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JWT Guard Authenticator (Part 1)

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To create our token authentication system, we'll use Guard.

Guard is part of Symfony's core security system and makes setting up custom auth so easy it's actually fun.

Creating the Authenticator

In AppBundle, create a new Security directory. Inside add a new class: JwtTokenAuthenticator:

... lines 1 - 2
namespace AppBundle\Security;
... lines 4 - 11
use Symfony\Component\Security\Guard\AbstractGuardAuthenticator;
class JwtTokenAuthenticator extends AbstractGuardAuthenticator
{
... lines 16 - 61
}

Every authenticator starts the same way: extend AbstractGuardAuthenticator. Now, all we need to do is fill in the logic for some abstract methods. To get us started quickly, go to the "Code"->"Generate" menu - command+N on a Mac - and select "Implement Methods". Select the ones under Guard:

... lines 1 - 7
use Symfony\Component\Security\Core\Authentication\Token\TokenInterface;
use Symfony\Component\Security\Core\Exception\AuthenticationException;
use Symfony\Component\Security\Core\User\UserInterface;
use Symfony\Component\Security\Core\User\UserProviderInterface;
... lines 12 - 13
class JwtTokenAuthenticator extends AbstractGuardAuthenticator
{
public function getCredentials(Request $request)
{
... lines 18 - 30
}
public function getUser($credentials, UserProviderInterface $userProvider)
{
// TODO: Implement getUser() method.
}
public function checkCredentials($credentials, UserInterface $user)
{
// TODO: Implement checkCredentials() method.
}
public function onAuthenticationFailure(Request $request, AuthenticationException $exception)
{
// TODO: Implement onAuthenticationFailure() method.
}
public function onAuthenticationSuccess(Request $request, TokenInterface $token, $providerKey)
{
// TODO: Implement onAuthenticationSuccess() method.
}
public function supportsRememberMe()
{
// TODO: Implement supportsRememberMe() method.
}
... lines 57 - 61
}

Tip

Version 2 of LexikJWTAuthenticationBundle comes with an authenticator that's based off of the one we're about to build. Feel free to use it instead of building your own... once you learn how it works.

Now, do that one more time and also select the start() method. That'll put start() on the bottom, which will be more natural:

... lines 1 - 5
use Symfony\Component\HttpFoundation\Request;
... lines 7 - 8
use Symfony\Component\Security\Core\Exception\AuthenticationException;
... lines 10 - 13
class JwtTokenAuthenticator extends AbstractGuardAuthenticator
{
... lines 16 - 57
public function start(Request $request, AuthenticationException $authException = null)
{
// TODO: Implement start() method.
}
}

If this is your first Guard authenticator... welcome to party! The process is easy: we'll walk through each method and just fill in the logic. But if you want to know more - check out the Symfony security course.

getCredentials()

First: getCredentials(). Our job is to read the Authorization header and return the token - if any - that's being passed. To help with this, we can use an object from the JWT bundle we installed earlier: $extractor = new AuthorizationHeaderTokenExtractor(). Pass it Bearer - the prefix we're expecting before the actual token - and Authorization, the header to look on:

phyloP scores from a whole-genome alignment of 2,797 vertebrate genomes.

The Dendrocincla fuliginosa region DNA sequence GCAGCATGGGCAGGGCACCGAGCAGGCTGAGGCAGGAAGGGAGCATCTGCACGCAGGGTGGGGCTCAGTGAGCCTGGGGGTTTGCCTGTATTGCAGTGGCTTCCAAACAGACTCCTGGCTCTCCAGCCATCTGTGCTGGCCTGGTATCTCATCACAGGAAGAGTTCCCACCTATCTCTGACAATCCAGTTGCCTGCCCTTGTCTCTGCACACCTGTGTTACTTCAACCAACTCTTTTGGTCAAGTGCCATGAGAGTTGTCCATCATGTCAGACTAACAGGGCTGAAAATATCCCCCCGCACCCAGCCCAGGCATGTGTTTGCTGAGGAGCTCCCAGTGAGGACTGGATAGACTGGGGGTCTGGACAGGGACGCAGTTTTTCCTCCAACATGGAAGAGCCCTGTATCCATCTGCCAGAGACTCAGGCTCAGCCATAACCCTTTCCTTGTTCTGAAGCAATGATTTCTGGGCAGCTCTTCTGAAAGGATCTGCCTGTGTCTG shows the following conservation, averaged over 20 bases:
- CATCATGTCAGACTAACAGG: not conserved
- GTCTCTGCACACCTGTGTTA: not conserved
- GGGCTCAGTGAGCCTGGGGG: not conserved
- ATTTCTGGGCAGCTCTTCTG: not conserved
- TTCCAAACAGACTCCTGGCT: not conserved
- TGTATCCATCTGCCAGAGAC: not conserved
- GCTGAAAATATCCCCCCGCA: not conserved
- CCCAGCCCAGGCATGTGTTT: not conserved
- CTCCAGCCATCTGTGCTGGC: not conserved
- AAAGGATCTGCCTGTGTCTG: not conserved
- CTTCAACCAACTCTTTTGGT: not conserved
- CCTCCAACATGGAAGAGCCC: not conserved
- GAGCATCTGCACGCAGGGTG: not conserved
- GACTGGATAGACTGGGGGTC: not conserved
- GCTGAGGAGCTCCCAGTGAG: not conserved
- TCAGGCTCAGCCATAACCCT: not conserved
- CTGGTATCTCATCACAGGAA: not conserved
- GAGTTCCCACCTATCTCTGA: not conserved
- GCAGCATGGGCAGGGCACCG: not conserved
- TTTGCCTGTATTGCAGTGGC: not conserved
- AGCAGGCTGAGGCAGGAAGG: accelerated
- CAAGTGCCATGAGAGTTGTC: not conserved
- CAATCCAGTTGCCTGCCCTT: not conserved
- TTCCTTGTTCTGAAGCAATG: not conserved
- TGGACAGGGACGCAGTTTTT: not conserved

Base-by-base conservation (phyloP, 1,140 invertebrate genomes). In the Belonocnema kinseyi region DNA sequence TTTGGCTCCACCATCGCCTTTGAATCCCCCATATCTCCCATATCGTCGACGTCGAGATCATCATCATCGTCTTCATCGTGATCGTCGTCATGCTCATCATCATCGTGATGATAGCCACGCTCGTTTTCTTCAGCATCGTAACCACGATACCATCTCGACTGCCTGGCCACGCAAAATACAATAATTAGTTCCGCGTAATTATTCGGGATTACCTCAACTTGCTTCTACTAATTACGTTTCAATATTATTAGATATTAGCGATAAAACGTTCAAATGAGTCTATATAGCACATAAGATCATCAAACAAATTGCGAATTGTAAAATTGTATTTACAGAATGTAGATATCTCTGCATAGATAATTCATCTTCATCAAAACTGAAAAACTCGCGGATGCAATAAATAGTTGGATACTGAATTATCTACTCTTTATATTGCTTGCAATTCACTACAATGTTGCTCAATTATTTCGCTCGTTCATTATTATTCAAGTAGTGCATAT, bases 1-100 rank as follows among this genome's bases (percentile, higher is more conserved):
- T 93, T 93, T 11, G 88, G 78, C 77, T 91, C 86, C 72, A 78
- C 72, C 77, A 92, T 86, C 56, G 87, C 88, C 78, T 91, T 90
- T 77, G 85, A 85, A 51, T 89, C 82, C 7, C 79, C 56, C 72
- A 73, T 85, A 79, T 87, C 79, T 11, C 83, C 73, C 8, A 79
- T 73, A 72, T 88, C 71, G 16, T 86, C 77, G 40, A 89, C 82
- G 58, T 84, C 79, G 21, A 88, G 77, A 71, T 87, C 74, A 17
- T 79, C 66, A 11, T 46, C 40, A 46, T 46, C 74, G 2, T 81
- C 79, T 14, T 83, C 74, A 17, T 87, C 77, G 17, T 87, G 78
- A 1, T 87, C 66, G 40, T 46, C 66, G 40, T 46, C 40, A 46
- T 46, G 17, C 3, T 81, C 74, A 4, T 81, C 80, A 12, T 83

... lines 1 - 13
class JwtTokenAuthenticator extends AbstractGuardAuthenticator
{
public function getCredentials(Request $request)
{
$extractor = new AuthorizationHeaderTokenExtractor(
'Bearer',
'Authorization'
);
... lines 22 - 30
}
... lines 32 - 61
}

Grab the token with $token = $extractor–>extract() and pass it the $request:

... lines 1 - 17
$extractor = new AuthorizationHeaderTokenExtractor(
'Bearer',
'Authorization'
);
$token = $extractor->extract($request);
... lines 24 - 63

If there is no token, return null:

... lines 1 - 17
$extractor = new AuthorizationHeaderTokenExtractor(
'Bearer',
'Authorization'
);
$token = $extractor->extract($request);
if (!$token) {
return;
}
... lines 28 - 63

This will cause authentication to stop. Not fail, just stop trying to authenticate the user via this method.

If there is a token, return it!

... lines 1 - 17
$extractor = new AuthorizationHeaderTokenExtractor(
'Bearer',
'Authorization'
);
$token = $extractor->extract($request);
if (!$token) {
return;
}
return $token;
... lines 30 - 63

getUser()

Next, Symfony will call getUser() and pass this token string as the $credentials argument. Our job here is to use that token to find the user it relates to.

And this is where JSON web tokens really shine. Because if we simply decode the token, it will contain the username. Then, we can just look it up in the database.

To do this, we'll need two services. On top of the class, add a __construct() method so we can inject these. First, we need the lexik encoder service. Go back to your terminal and run:

./bin/console debug:container lexik

Select the lexik_jwt_authentication.encoder service. Ah, this is just an alias for the first service - lexik_jwt_authentication.jwt_encoder. And this is an instance of JWTEncoder. Back in the authenticator, use this as the type-hint. Or wait, since it looks like there's an interface this probably implements, you can use JWTEncoderInterface instead. Give this one more argument: EntityManager $em:

... lines 1 - 16
class JwtTokenAuthenticator extends AbstractGuardAuthenticator
{
... lines 19 - 21
public function __construct(JWTEncoderInterface $jwtEncoder, EntityManager $em)
{
... lines 24 - 25
}
... lines 27 - 82
}

I'll use a shortcut - option+enter on a Mac - to initialize these fields:

... lines 1 - 16
class JwtTokenAuthenticator extends AbstractGuardAuthenticator